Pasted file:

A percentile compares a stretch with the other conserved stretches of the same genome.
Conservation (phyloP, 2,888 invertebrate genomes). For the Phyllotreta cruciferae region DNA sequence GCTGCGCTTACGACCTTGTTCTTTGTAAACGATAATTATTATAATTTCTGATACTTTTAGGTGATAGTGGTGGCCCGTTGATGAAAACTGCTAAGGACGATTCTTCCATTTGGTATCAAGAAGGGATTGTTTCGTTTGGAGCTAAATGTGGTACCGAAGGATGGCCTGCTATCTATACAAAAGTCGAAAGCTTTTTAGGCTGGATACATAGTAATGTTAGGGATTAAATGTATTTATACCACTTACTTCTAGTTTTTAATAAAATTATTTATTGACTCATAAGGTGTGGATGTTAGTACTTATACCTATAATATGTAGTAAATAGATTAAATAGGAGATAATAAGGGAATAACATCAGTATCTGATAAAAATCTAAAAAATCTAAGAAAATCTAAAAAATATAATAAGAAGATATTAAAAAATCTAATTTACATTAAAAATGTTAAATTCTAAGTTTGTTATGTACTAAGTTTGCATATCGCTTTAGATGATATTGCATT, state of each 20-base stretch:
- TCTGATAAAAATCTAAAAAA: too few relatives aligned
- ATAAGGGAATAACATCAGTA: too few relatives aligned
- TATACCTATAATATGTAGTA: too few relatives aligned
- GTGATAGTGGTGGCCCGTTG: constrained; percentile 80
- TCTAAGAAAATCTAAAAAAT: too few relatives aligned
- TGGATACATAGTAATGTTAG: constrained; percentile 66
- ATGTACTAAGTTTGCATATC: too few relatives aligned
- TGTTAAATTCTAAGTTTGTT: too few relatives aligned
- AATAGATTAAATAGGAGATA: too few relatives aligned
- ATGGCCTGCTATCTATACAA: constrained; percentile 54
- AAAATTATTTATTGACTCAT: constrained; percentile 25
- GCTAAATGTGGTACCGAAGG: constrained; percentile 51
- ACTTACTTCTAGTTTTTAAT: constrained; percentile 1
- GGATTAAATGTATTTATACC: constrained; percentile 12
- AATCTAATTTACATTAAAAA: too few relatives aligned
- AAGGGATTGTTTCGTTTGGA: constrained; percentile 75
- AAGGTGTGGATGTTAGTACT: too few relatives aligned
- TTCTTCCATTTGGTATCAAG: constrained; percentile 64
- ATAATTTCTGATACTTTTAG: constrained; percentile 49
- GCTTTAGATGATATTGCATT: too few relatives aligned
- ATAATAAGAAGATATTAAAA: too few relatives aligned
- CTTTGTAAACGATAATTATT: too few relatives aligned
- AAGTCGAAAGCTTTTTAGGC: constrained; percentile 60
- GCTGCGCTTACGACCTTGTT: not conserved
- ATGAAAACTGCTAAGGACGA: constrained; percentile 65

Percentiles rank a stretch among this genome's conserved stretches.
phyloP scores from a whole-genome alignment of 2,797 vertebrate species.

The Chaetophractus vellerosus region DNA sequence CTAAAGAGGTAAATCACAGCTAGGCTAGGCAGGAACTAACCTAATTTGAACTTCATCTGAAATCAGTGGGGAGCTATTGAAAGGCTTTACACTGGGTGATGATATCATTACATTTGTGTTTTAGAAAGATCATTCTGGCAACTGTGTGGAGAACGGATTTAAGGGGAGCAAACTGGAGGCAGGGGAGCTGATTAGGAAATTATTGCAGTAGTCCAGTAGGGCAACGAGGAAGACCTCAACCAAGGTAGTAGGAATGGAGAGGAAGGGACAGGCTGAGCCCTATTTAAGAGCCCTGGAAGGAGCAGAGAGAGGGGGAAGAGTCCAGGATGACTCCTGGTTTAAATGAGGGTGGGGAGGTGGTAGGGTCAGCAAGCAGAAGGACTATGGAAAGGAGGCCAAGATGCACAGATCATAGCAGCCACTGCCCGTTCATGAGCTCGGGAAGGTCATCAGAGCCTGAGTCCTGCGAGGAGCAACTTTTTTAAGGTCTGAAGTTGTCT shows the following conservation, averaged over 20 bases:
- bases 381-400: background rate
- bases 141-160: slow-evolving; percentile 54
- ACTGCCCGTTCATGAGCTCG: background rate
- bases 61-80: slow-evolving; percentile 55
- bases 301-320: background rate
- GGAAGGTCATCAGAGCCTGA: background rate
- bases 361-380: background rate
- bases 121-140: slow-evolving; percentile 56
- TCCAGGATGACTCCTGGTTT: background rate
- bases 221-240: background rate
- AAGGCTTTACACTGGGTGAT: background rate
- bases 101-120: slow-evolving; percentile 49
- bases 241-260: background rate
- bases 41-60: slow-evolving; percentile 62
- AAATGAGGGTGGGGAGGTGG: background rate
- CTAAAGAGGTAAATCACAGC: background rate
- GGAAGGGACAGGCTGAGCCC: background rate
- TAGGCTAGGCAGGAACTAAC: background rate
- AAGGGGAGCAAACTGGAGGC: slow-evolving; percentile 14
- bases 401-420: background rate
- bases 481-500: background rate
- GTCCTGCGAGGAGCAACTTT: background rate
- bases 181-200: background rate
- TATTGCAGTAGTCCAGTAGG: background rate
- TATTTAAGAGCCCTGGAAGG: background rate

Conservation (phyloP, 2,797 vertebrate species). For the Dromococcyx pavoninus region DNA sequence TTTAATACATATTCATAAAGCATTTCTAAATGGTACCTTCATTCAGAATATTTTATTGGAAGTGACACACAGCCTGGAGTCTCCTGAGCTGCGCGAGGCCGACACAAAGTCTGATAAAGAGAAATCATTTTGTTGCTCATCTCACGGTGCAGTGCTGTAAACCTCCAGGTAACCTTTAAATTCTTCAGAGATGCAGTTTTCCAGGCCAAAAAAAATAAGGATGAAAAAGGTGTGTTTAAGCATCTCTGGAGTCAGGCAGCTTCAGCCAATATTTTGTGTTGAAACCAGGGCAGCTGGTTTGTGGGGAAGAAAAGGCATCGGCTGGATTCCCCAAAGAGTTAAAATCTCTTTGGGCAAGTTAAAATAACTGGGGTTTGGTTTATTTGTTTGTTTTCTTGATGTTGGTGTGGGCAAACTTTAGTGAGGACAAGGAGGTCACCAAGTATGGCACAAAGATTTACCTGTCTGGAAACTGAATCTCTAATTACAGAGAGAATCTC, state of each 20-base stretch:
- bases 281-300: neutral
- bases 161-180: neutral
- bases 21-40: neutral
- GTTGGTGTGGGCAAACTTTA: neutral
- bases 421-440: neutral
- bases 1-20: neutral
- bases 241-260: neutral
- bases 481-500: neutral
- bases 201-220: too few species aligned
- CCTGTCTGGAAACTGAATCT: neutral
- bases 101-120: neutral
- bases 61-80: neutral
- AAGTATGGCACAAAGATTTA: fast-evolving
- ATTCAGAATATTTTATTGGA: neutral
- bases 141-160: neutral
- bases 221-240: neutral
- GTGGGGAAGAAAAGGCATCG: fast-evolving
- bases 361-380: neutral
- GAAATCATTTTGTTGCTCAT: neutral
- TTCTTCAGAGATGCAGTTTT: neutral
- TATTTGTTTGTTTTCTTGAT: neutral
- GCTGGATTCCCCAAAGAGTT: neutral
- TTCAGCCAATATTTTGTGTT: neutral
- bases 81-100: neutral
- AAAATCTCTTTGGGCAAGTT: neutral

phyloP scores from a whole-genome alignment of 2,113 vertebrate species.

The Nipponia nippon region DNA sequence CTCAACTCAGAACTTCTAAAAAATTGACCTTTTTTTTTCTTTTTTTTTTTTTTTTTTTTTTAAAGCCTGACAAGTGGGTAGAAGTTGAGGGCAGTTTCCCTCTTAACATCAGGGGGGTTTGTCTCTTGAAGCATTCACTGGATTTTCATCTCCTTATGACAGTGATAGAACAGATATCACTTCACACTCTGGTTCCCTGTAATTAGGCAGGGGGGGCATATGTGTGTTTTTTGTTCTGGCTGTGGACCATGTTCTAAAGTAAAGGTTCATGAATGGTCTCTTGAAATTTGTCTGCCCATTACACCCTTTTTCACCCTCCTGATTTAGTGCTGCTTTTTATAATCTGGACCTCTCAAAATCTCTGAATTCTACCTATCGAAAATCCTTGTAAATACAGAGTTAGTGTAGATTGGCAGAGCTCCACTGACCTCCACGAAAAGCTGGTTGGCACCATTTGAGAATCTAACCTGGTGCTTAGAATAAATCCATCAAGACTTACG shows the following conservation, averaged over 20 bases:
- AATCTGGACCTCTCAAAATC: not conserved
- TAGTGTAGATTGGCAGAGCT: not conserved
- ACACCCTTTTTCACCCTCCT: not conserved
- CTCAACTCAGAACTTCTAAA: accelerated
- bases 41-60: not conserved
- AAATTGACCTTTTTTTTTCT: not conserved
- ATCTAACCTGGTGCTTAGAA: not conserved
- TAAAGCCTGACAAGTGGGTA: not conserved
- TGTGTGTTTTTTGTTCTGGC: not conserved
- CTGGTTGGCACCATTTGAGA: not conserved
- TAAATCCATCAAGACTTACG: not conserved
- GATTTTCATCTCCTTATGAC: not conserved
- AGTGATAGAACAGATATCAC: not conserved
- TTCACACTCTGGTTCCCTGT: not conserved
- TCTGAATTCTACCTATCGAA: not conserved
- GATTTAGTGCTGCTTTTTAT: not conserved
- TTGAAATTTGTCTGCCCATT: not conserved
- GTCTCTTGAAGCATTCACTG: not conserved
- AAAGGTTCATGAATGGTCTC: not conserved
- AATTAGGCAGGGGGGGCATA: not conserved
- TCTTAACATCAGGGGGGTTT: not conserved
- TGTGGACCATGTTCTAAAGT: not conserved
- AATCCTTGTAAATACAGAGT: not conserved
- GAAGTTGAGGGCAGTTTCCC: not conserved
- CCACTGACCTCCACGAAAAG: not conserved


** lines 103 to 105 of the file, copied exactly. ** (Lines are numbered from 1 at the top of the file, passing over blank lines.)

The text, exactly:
- AATTAGGCAGGGGGGGCATA: not conserved
- TCTTAACATCAGGGGGGTTT: not conserved
- TGTGGACCATGTTCTAAAGT: not conserved